If you come in discouraged and feeling like you can’t be successful, then you won’t be.

Back to School…

First Days of School

I have been back to work since the 12th, but I’ve only seen the kids for 5 days’ worth of classes, so it’s like it’s been a full week. I’ve been spending my time getting back into the swing of teaching after being home with my 2 sons for the whole summer. I’ve been adjusting to my new schedule and exploring all the great options I have for decorating my new classroom (I still share, but I don’t have to travel any more!). I have also been brushing the dust off my Spanish and my storytelling skills for a new year. The first lessons were rusty and didn’t have any stories, but it’s been slowly coming back to the point where I feel pretty confident in my circling and circumlocution skills.

The students, of course, are doing great, they have been awesome. Even the new students who have not had TPRS instruction before are picking up a lot and excited to try to get into the fun of the lessons.

Management and Procedures and #TL90plus

As I wrote before, I have added a focus on management and procedures in the classroom.

I have also been doing some research for my next Musicuentos Black Box Podcast (look out for a new episode by Karen Tharrington on or around 9/1 and my next episode on 9/15!) on using the TL 90% of the time. The article I will be reviewing in the video has all sorts of strategies and rationales for using TL as much as possible and I will wait for that video to discuss those things, but it is germane to this post because one of the best ways to get to using the TL 90% or more of the class period is the same as one of the best ways to manage the classroom: Set up and stick to procedures.

If you start the year with procedures in the TL and keep them up throughout the year, then the kids will learn what they mean and will be able to do them. The teacher will not have to resort to translating instructions for tasks or managing inappropriate behaviors. My separate focuses on procedures and TL use have sort of fused into one focus. With one (good procedures), I will be able to do the other (stay in the TL)!

More on that as the year goes on.

The Youngest Grades

In the lowest grades (k,1,2), I started with procedures in English. In kindergarten especially, I want them to know exactly what I will do when I arrive and what they can expect throughout a class period. I know a lot of people who read this probably start their year off with TL activities to send the message to the kids that they will be needing to listen to and understand TL in every class. I have done this in the past, but after the management presentation with Harry Wong that I went to a few weeks ago, I decided to start with procedures first and save the Spanish for later. The first day with procedures was great (they could all understand what I was saying!). The second, I fell back into using English even though I came in with the goal of using none. The third class, though (Tuesday of this week), I finally powered through and stayed in the TL the whole time. The kids had a little trouble at first, but it seems promising because by the end of the class, they were understanding and performing the TPR actions that I was asking of them without me having to do them at the same time. That was a big win for me and a lot more than I was expecting.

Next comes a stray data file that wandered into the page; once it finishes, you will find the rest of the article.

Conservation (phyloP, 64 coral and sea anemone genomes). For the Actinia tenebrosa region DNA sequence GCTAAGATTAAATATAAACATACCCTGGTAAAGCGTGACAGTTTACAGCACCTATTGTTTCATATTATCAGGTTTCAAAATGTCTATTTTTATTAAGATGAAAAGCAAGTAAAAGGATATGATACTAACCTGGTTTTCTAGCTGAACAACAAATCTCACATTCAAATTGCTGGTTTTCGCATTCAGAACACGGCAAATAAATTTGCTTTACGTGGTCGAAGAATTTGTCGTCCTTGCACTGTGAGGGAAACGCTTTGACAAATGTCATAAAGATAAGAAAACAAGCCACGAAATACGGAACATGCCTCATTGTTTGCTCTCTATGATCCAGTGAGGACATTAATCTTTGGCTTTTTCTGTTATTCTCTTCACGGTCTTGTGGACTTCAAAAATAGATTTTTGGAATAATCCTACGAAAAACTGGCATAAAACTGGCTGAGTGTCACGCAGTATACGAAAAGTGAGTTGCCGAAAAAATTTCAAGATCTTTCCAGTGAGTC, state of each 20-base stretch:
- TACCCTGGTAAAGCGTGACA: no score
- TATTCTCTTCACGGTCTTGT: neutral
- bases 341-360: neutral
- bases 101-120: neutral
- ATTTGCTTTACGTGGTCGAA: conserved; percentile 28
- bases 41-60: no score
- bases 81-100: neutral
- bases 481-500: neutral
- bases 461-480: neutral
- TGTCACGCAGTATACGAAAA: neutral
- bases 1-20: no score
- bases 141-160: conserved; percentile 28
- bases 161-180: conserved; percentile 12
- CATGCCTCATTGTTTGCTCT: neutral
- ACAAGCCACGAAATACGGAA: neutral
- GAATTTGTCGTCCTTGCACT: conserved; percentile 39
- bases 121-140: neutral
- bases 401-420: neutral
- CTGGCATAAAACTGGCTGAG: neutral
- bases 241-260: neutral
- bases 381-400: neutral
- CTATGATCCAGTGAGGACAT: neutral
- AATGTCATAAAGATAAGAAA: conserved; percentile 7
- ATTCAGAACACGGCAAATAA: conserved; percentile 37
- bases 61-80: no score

I had the same itinerary for the 1st and 2nd grade: first day rules and procedures, then start with Spanish instruction. These grades are a little bit easier because I have had them all in class before (except for the new kids). I was a little worried about how I would transition to getting back to using the TL with the students. In past years I have found that once I start to use English heavily, the kids start to expect it and I start to do it more because it “makes things easier” to explain vocab or concepts in English rather than Spanish. Additionally, because they know that I can go back to English, they will beg me to translate or to not use Spanish at all.

My solution this year was unorthodox, but it has been great so far. I decided to make my first story about myself. I used my circling skills to tell the story of how a meteor came from Saturn and fell on my head and knocked all the English out of my brain. I can still understand, I told them, but I can’t talk. They thought that was really funny. It gave me an opportunity to act out getting bonked in the head and act out crying and saying “ow!!!!” (and what 5-7 year old doesn’t think it’s funny for a teacher to get bonked on the head?). It also gave me an opportunity to circle “me duele la cabeza” (my head hurts), “estaba en casa” (I was in my house), and a few other structures that can be useful in later stories and conversations as well as everyday classroom interactions.

Older Grades

The older students know that I speak Spanish and they’re not young enough to enjoy a story like the “Meteor from Saturn.” (Ugh, that’s lame). Even without a complicated backstory, though, the older kids are responding well when I use only the TL. I warn them that I will not speak any more English in the class and they have responded well. It takes a lot of discipline for me to not switch back to English to make a joke or explain a phrase, but my perseverance has paid off because they are responding to me in Spanish more now than at this time last year (even the new kids who are just starting with Spanish classes and TPRS).

Excitement for the year

It’s going to be an exciting year, that’s for sure. With my new procedures in place, I won’t have to resort to using English nearly as much as I have in the past. I am looking forward to getting a little bit closer to the teacher that I want to be.